I woke up at 5am this morning, grumble grumble grumble, and trudged off to the kitchen to make the coffee, like usual. Then as usual I fired up the iPad and browsed while waiting for the water to boil and the coffee to steep, when…
That song had been running through my head since the Watchmen finale the other night, but it erupted into full symphonic orchestral sound in my head when I found Jessica Riskin’s article in the LA Review of Books, Pinker’s Pollyannish Philosophy and Its Perfidious Politics. Oh god yes. It’s so good to see that fraud exposed. I have been irritated by Pinker for years — he’s constantly going on about “progress” and “liberal ideals”, but what he really means is “crush our enemies in the East” and a pattern of conservative thought that would make Ben Shapiro comfortable. His books are propaganda for the Right, to allow them to pretend that they are the True Progressives.
You need to read the review for yourself. It’s delightful.
“INTELLECTUALS HATE REASON,” “Progressives hate progress,” “War is peace,” “Freedom is slavery.” No, wait, those last two are from a different book, but it’s easy to get mixed up. Steven Pinker begins his latest — a manifesto inspirationally entitled Enlightenment Now — with a contrast between “the West,” which he says is critical of its own traditions and values, and “the Islamic State,” which “knows exactly what it stands for.” Given the book’s title, one expects Pinker to be celebrating a core Enlightenment ideal: critical skepticism, which demands the questioning of established traditions and values (such as easy oppositions between “the West” and “the bad guys”). But no, in a surprise twist, Pinker apparently wants us over here in “the West” to adopt an Islamic State–level commitment to our “values,” which he then equates with “classical liberalism” (about which more presently). You begin to see, reader, why this review — which I promised to write last spring — took me all summer and much of the fall to finish. Just a few sentences into the book, I am tangled in a knot of Orwellian contradictions.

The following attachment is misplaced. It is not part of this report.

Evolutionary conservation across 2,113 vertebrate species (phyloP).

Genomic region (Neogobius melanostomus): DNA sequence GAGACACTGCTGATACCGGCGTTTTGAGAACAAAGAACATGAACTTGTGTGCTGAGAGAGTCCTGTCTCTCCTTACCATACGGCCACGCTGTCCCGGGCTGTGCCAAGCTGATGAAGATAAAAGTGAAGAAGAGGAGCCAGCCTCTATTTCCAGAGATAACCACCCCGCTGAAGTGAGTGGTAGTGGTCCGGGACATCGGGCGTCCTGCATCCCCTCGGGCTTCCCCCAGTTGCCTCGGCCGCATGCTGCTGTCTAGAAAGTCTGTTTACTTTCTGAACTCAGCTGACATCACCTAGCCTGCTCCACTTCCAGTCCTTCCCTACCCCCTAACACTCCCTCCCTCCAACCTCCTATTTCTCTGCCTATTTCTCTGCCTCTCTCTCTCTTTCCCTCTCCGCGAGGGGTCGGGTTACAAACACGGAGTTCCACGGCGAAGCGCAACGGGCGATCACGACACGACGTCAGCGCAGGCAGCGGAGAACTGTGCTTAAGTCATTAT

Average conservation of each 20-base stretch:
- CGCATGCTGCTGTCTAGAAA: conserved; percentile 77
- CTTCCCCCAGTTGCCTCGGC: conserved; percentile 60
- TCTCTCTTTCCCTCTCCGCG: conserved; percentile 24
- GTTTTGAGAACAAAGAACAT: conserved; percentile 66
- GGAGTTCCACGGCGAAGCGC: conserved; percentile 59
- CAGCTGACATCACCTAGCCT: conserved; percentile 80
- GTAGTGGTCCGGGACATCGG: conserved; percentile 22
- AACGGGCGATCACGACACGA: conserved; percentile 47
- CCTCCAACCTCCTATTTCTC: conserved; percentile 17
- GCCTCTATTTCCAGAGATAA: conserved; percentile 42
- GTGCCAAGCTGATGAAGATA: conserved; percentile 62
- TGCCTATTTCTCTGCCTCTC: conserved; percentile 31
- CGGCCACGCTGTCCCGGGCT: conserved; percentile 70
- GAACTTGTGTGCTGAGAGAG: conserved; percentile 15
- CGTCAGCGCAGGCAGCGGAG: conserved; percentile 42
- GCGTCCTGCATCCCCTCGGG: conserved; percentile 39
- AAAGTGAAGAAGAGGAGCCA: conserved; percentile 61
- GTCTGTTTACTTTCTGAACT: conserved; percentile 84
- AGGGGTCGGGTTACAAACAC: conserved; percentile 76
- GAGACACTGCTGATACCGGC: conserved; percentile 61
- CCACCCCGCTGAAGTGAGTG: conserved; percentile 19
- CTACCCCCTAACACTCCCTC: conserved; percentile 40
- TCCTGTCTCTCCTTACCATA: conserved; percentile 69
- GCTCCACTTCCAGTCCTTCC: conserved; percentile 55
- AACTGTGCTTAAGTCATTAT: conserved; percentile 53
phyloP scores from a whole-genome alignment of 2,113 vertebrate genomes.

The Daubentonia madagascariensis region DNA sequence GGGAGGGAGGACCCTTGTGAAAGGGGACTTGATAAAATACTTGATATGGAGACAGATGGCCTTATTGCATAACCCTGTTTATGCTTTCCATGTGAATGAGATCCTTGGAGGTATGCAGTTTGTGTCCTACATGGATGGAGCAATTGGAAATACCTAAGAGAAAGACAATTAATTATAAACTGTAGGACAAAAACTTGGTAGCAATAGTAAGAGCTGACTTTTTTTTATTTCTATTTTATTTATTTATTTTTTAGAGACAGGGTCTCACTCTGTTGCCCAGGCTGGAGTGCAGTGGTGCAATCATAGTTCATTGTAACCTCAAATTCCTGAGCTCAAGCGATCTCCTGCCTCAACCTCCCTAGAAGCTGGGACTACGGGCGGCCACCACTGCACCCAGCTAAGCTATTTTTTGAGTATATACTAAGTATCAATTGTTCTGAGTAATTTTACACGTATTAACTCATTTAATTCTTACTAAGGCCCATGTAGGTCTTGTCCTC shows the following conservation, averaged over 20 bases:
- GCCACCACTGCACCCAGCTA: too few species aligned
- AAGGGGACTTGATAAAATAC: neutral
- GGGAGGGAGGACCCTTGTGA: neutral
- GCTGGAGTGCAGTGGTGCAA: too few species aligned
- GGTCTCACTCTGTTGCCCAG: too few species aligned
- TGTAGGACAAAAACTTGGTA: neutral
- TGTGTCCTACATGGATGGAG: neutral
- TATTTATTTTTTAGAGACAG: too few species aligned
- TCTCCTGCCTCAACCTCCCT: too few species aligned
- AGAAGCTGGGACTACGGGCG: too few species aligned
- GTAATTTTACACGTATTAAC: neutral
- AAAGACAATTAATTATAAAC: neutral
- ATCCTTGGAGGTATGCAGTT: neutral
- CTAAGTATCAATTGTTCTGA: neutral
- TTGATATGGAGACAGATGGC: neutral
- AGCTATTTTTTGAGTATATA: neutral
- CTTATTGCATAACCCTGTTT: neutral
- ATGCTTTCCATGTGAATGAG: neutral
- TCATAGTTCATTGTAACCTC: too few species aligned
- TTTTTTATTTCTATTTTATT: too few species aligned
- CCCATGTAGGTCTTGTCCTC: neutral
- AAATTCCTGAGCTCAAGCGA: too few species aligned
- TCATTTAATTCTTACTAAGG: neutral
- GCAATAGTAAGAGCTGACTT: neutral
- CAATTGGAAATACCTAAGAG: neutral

Enlightenment Now purports to demonstrate by way of “data” that “the Enlightenment has worked.” What are we to make of this? A toaster oven can work or not by toasting or failing to toast your bagel. My laser printer often works by printing what I’ve asked it to print, and sometimes doesn’t by getting the paper all jammed up inside. These machines were designed and built to do particular, well-defined jobs. There is no uncertainty, no debate, no tradition of critical reflection, no voluminous writings regarding what toaster ovens or laser printers should do, or which guiding principles or ideals should govern them.
On the other hand, uncertainty, debate, and critical reflection were the warp and woof of the Enlightenment, which was no discrete, engineered device with a well-defined purpose, but an intellectual and cultural movement spanning several countries and evolving over about a century and a half. If one could identify any single value as definitive of this long and diverse movement, it must surely be the one mentioned above, the value of critical skepticism. To say it “worked” vitiates its very essence. But now the Enlightenment’s best-selling PR guy takes “skepticism” as a dirty word; if that’s any indication, then I guess the Enlightenment didn’t work, or at any rate, it’s not working now. Maybe it came unplugged? Is there a paper jam?